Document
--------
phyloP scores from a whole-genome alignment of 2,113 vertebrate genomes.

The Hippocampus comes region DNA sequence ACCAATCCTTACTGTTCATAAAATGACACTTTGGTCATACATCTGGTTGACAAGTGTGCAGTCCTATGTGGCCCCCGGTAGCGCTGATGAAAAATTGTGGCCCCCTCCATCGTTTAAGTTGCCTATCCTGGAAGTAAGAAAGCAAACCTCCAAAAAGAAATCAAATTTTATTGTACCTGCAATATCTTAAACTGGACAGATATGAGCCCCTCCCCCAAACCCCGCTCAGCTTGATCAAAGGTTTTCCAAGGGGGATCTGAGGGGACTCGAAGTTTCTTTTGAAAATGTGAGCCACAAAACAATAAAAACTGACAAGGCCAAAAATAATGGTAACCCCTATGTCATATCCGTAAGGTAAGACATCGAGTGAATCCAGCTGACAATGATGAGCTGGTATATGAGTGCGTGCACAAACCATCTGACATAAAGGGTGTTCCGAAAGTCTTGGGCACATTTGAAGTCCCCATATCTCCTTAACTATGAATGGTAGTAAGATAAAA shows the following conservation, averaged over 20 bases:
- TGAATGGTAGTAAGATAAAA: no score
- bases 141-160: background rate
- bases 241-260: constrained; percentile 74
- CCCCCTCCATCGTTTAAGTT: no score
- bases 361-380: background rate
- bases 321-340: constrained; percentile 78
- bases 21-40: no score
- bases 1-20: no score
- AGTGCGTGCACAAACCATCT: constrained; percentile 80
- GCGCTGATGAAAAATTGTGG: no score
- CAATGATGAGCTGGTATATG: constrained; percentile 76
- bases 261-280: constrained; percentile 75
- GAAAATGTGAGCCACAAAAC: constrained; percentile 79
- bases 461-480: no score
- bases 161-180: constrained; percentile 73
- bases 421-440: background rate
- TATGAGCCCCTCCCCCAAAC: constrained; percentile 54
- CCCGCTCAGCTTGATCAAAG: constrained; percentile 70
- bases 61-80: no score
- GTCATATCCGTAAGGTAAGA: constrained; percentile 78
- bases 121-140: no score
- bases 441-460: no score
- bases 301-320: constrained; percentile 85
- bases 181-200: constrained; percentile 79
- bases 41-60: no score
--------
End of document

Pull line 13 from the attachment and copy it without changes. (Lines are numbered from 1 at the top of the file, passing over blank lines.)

- CAATGATGAGCTGGTATATG: constrained; percentile 76